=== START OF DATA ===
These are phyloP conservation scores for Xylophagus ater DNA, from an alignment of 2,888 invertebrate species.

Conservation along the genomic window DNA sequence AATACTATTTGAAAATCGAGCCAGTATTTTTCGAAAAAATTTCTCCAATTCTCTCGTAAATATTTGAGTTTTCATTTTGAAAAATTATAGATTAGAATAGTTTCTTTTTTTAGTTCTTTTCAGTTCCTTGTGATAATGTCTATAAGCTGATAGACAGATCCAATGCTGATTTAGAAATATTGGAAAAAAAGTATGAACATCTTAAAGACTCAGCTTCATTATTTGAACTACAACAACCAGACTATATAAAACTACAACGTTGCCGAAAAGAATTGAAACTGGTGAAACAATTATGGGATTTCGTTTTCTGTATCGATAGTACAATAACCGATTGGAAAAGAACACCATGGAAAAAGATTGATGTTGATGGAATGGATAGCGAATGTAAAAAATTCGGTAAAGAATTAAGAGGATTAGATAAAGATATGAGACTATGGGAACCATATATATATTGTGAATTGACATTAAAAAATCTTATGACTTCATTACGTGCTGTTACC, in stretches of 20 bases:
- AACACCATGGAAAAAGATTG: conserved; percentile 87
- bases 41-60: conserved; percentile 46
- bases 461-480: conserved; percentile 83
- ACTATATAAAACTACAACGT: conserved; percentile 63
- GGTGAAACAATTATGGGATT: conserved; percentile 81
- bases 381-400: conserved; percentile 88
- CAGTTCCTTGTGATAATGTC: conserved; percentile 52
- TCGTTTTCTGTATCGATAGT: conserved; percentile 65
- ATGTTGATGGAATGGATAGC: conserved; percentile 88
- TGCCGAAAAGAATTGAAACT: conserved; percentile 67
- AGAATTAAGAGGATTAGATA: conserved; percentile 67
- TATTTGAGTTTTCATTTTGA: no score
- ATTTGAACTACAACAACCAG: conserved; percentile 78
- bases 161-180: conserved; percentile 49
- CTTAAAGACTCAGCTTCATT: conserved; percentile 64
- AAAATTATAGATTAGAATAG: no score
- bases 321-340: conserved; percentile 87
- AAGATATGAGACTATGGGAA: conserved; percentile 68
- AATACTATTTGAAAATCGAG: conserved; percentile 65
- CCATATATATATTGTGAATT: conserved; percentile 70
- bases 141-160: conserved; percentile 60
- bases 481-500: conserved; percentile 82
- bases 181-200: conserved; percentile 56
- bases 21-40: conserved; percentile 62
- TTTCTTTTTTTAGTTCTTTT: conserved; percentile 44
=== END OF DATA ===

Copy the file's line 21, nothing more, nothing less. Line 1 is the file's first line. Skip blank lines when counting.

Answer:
- AATACTATTTGAAAATCGAG: conserved; percentile 65